The number of followers a person or organization has on social media is a type of currency. It theoretically shows how many people are influenced by your thoughts. In practice, how reliable is this measure?
Rob Manuel, the editor of Us vs Th3m, paid just under $40 (25 pounds) to buy followers for a Twitter account for his dead cat. Sure enough, he quickly had about 90,000 followers. Based on Twitter analytics, exactly zero (0) of these 90,000 followers saw his first tweet. He tried again and 340 people saw his tweet and he receive one comment from an obviously false account. So these “followers” are most likely accounts who exist to inflate the number of followers for other people.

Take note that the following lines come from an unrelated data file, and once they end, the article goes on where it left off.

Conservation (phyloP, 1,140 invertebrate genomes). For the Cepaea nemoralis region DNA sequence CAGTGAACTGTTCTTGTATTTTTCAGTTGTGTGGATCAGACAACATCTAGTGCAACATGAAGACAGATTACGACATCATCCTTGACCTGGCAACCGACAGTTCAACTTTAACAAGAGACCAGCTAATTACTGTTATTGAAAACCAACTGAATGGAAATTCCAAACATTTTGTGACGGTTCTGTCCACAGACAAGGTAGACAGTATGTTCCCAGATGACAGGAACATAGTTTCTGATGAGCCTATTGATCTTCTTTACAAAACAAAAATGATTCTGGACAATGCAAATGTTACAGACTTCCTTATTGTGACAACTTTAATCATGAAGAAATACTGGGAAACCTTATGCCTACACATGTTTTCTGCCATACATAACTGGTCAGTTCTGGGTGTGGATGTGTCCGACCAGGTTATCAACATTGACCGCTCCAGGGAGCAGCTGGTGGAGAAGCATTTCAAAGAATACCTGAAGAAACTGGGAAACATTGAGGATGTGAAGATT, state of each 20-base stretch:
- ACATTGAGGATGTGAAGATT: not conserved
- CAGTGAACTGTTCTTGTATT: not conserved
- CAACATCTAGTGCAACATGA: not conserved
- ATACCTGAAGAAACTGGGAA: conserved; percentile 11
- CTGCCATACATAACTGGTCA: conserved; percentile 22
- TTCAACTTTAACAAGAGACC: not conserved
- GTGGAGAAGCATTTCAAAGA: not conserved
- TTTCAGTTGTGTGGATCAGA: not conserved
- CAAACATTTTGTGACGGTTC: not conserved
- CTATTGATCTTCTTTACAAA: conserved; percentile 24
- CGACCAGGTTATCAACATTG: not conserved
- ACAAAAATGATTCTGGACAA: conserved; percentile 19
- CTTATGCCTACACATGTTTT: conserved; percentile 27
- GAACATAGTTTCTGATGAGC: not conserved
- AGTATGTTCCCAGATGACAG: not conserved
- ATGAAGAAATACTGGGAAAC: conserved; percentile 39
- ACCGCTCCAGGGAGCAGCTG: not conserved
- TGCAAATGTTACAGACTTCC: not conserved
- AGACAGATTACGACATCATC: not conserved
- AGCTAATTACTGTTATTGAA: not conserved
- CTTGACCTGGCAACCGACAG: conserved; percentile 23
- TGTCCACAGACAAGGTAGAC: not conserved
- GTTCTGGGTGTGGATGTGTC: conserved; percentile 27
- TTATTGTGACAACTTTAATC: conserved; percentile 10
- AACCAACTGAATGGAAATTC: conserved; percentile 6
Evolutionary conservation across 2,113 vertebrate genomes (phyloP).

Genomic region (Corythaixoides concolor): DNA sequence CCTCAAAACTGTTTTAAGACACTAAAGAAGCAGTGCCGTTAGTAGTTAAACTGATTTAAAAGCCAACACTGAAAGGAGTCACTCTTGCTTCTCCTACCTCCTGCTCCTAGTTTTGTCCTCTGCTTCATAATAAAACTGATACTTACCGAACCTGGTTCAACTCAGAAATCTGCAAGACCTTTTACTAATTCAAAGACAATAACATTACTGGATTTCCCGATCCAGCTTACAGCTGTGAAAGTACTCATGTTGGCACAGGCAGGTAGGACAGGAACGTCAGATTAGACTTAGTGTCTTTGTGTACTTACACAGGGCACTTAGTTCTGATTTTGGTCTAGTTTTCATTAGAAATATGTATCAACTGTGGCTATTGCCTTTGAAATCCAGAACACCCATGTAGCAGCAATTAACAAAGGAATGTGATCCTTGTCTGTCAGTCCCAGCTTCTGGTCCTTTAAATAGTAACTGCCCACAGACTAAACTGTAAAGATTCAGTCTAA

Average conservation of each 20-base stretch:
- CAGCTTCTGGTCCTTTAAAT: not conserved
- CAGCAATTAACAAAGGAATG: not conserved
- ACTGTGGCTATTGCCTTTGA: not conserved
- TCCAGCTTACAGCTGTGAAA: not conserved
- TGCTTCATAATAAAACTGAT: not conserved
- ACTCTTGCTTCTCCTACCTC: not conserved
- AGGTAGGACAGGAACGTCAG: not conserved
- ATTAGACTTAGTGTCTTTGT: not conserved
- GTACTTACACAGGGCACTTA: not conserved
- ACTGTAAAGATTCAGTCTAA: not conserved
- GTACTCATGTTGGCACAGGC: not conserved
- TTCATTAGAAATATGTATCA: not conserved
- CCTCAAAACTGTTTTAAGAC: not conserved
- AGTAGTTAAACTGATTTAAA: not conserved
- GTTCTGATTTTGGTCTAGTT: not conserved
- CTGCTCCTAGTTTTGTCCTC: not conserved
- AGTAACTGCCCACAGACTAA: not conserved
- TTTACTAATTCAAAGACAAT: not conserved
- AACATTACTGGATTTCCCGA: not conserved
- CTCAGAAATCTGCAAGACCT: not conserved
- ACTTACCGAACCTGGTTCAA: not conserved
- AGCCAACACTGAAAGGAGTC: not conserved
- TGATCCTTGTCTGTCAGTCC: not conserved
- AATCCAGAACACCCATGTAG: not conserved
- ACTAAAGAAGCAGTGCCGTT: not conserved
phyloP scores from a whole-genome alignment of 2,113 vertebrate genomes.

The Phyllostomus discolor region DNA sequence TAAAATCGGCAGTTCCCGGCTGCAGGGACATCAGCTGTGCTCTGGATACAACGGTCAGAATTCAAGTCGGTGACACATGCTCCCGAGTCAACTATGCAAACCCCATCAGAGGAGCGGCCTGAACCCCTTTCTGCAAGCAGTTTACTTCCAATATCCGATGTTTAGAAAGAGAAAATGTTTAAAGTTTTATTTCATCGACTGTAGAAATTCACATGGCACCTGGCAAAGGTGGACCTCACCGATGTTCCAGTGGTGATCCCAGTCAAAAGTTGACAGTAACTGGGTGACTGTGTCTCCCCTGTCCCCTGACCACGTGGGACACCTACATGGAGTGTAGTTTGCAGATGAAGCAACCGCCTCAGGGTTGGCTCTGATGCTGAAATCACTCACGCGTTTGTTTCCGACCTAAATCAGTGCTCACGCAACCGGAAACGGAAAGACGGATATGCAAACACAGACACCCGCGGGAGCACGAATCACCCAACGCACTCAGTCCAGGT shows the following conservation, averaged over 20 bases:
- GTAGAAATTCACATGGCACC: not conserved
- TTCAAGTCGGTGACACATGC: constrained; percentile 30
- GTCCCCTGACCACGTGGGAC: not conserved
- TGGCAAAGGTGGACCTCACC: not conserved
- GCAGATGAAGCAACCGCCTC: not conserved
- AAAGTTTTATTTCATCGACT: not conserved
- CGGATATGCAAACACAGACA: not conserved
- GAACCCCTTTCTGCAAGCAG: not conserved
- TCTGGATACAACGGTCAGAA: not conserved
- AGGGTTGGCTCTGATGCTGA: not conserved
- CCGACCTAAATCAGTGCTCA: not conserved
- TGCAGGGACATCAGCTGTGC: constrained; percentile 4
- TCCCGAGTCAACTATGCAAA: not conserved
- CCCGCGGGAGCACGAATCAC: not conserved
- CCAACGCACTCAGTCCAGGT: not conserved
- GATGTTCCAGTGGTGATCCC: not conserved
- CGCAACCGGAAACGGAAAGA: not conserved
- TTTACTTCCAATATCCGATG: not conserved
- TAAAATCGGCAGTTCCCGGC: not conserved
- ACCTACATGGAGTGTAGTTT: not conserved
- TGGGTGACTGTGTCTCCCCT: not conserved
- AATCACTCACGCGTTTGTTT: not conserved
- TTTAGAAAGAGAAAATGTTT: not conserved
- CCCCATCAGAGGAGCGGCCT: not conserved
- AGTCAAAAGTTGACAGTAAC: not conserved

Once his article came out, Twitter closed the dead cat’s account. (That’s a sentence I did not anticipate writing when I awoke this morning.) However, this story shows both the growing importance of social media and the current trust and validity problems when it comes to the number of followers.